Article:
The Most Unexpected Animals To Have Served In War


When you talk about animals in war, most people immediately think of military working dogs, who continue to serve with U.S. troops in support of the Global War on Terror. However, horses, camels, elephants, and birds have all been used to incredible effect in dramatically different locations, wars, and eras.

There’s Cairo, the military working dog who went with Seal Team Six during the May 2011 mission to kill Osama bin Laden in Abbottabad, Pakistan. In World War I, horses were used as mobile weapons platforms, pack animals, and to tow artillery to the front lines, and they paid a heavy price with roughly 8 million dying during the Great War, according to Jilly Cooper’s “Animals in War.” During the same war, when a group a American soldiers were pinned down between a German onslaught and friendly fire during the last major battle of World War 1, a carrier pigeon named Cher Ami, was dispatched to tell the Allied troops to cease fire. The bird flew 25 miles, was shot in the chest, blinded in one eye and lost a leg, but delivered the message and stopped the shelling.

Even as recently as World War II, elephants, the tanks of ancient warfare, were used by James Howard “Billy” Williams, an elephant trainer who helped British troops fight a guerilla war against the Japanese military in what was then Burma.

Related: The military dog who saved 4 lives in an RPG attack »

But, there are some war animals who don’t get a lot of attention. I’m talking about the weird ones — the slimy, bizarre and awkward creatures who have gone to war, or let’s be real, been used in war.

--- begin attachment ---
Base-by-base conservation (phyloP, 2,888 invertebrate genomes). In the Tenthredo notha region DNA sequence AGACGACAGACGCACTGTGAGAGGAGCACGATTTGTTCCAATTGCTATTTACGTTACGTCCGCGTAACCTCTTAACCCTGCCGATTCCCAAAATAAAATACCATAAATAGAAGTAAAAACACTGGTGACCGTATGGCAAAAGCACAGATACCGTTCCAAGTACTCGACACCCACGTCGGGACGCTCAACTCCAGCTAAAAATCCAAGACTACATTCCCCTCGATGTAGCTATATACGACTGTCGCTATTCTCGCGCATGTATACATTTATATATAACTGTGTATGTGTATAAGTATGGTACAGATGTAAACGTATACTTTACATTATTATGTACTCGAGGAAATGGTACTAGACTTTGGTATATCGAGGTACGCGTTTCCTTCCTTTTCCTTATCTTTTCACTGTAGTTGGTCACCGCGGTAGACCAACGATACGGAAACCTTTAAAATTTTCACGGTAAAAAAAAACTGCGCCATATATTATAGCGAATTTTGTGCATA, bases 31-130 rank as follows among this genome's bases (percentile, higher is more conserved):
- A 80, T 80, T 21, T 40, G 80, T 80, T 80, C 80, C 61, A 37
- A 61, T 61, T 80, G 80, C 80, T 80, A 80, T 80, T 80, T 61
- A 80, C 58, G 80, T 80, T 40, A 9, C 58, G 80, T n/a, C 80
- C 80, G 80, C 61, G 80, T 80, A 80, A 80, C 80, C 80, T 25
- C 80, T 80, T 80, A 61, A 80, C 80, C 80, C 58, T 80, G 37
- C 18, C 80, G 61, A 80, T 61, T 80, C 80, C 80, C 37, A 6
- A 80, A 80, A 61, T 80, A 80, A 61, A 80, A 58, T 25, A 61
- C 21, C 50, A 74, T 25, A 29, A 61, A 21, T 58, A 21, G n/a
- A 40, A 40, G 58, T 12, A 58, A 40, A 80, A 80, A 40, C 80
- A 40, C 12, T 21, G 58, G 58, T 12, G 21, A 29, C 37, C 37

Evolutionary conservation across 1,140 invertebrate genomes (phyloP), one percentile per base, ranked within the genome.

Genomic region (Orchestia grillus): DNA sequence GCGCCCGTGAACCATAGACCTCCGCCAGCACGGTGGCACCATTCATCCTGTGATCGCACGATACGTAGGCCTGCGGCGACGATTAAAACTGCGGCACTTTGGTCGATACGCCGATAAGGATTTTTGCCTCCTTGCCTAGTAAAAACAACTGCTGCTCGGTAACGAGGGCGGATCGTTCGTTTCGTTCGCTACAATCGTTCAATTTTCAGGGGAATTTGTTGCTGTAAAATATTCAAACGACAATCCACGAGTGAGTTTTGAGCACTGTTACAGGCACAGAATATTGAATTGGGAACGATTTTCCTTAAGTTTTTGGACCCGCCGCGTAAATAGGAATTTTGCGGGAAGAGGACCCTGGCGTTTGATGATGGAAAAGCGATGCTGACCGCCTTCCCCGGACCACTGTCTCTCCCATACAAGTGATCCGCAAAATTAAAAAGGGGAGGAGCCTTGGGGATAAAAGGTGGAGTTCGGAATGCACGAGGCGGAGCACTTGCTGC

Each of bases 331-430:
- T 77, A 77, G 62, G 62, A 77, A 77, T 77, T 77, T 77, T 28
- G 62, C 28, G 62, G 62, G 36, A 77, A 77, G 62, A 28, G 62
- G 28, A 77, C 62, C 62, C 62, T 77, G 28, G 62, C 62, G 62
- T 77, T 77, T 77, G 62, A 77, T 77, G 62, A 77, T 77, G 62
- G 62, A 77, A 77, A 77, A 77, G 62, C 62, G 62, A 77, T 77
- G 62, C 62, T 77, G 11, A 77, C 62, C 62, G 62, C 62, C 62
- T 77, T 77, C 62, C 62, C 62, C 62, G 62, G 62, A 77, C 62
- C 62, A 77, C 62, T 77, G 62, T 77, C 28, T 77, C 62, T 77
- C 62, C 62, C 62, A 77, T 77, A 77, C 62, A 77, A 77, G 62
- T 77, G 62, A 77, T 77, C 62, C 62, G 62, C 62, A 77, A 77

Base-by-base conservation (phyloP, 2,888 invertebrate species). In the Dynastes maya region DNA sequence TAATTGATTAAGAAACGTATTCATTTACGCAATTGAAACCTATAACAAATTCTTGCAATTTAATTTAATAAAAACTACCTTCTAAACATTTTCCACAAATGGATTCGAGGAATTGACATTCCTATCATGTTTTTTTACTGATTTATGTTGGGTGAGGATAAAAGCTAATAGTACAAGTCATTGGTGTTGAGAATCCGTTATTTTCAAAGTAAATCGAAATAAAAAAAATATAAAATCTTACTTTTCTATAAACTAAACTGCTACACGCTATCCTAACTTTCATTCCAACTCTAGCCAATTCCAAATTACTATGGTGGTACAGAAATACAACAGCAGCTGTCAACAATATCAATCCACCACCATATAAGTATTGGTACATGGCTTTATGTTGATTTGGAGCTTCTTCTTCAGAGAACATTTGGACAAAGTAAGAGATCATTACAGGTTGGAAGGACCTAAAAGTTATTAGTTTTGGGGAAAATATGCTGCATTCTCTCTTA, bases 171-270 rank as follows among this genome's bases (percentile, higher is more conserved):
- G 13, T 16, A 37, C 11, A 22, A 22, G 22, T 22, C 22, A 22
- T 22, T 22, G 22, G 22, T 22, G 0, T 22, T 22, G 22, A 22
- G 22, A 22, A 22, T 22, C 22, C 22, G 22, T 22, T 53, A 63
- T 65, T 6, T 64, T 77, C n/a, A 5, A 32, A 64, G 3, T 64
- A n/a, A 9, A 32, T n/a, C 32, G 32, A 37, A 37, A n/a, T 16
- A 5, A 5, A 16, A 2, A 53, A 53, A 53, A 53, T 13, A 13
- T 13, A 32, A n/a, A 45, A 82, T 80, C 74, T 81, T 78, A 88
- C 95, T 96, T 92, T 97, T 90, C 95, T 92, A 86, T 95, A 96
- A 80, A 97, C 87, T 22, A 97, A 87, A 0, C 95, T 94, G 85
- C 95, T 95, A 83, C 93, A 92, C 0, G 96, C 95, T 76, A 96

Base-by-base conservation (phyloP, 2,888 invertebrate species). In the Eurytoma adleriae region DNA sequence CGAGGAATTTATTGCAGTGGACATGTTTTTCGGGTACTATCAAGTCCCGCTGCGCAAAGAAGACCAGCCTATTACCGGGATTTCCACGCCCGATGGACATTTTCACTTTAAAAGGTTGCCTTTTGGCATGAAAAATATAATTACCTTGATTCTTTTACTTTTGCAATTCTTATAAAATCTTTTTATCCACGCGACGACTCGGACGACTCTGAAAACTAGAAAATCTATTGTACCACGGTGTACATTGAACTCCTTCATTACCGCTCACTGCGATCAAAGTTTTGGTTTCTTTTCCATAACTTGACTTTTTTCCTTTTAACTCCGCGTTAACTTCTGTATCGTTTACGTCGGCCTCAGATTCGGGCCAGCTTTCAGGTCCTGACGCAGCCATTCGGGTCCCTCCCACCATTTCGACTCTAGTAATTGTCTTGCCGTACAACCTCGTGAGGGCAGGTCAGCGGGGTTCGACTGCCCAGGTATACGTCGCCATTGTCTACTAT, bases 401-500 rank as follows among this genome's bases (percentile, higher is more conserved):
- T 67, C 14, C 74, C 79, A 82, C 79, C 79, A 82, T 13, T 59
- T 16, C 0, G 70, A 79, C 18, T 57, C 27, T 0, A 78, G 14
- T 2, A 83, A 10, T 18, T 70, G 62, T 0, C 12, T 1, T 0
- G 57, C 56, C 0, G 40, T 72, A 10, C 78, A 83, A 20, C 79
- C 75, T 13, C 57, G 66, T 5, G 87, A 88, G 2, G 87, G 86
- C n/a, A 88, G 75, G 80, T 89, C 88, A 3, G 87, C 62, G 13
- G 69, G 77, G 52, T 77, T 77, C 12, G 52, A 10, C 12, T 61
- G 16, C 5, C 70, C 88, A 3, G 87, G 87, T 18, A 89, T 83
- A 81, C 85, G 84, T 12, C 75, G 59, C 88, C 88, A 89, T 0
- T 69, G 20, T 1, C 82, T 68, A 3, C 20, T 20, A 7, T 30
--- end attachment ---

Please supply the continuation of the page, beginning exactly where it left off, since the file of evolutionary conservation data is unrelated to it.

Here are four totally unexpected war animals.

Glow worms

Photo by Timo Newton-Syms

A female glow worm, Lampyris noctiluca, in grass in a field in Princes Risborough, Buckinghamshire.

During World War I, glow worms were used as lamps for Allied soldiers in the trenches. Soldiers would gather enough of the bioluminescent insects to fit their lighting needs and store them in a bottle or a glass. Their contribution was so great that in November 2004, Queen Elizabeth’s daughter, Princess Anne, unveiled a memorial park in London dedicated to all the animals and insects that served in World War I.


U.S. Fish and Wildlife Service photo

Mexican free-tailed bats.

In the wake of Pearl Harbor, Lytle S. Adams, a dentist from Pennsylvania concocted a rather eccentric idea: To use bats laden with tiny incendiary bombs to blow up Japanese cities. The plan, dubbed Project X-Ray, was approved for testing in March 1943, but it was incredibly complex.

U.S. Air Force photo

Escaped bats from the experimental bat bomb program set fire to the Carlsbad Army Airfield Auxiliary Air Base in New Mexico.

First they had to catch the little cave-dwelling mammals, and once they rounded up thousands of Mexican free-tailed bats, they had to build tiny explosives for them. When that was done, Adams had to figure out how to get the bats onto a plane so they could be airdropped over a city. The bats were placed in ice cube trays and cooled so they would hibernate. The next step was to load the tiny bombers into cardboard containers that could be dropped out of an airplane with a parachute, and scattered over the target area, sowing destruction and no small amount of confusion in their wake.

The plan was eventually scrapped due to funding and scientific efforts that were redirected to the atomic bomb. It also may have had to do with the fact that a few of the bats escaped during testing one day and burned a hangar and one general’s car.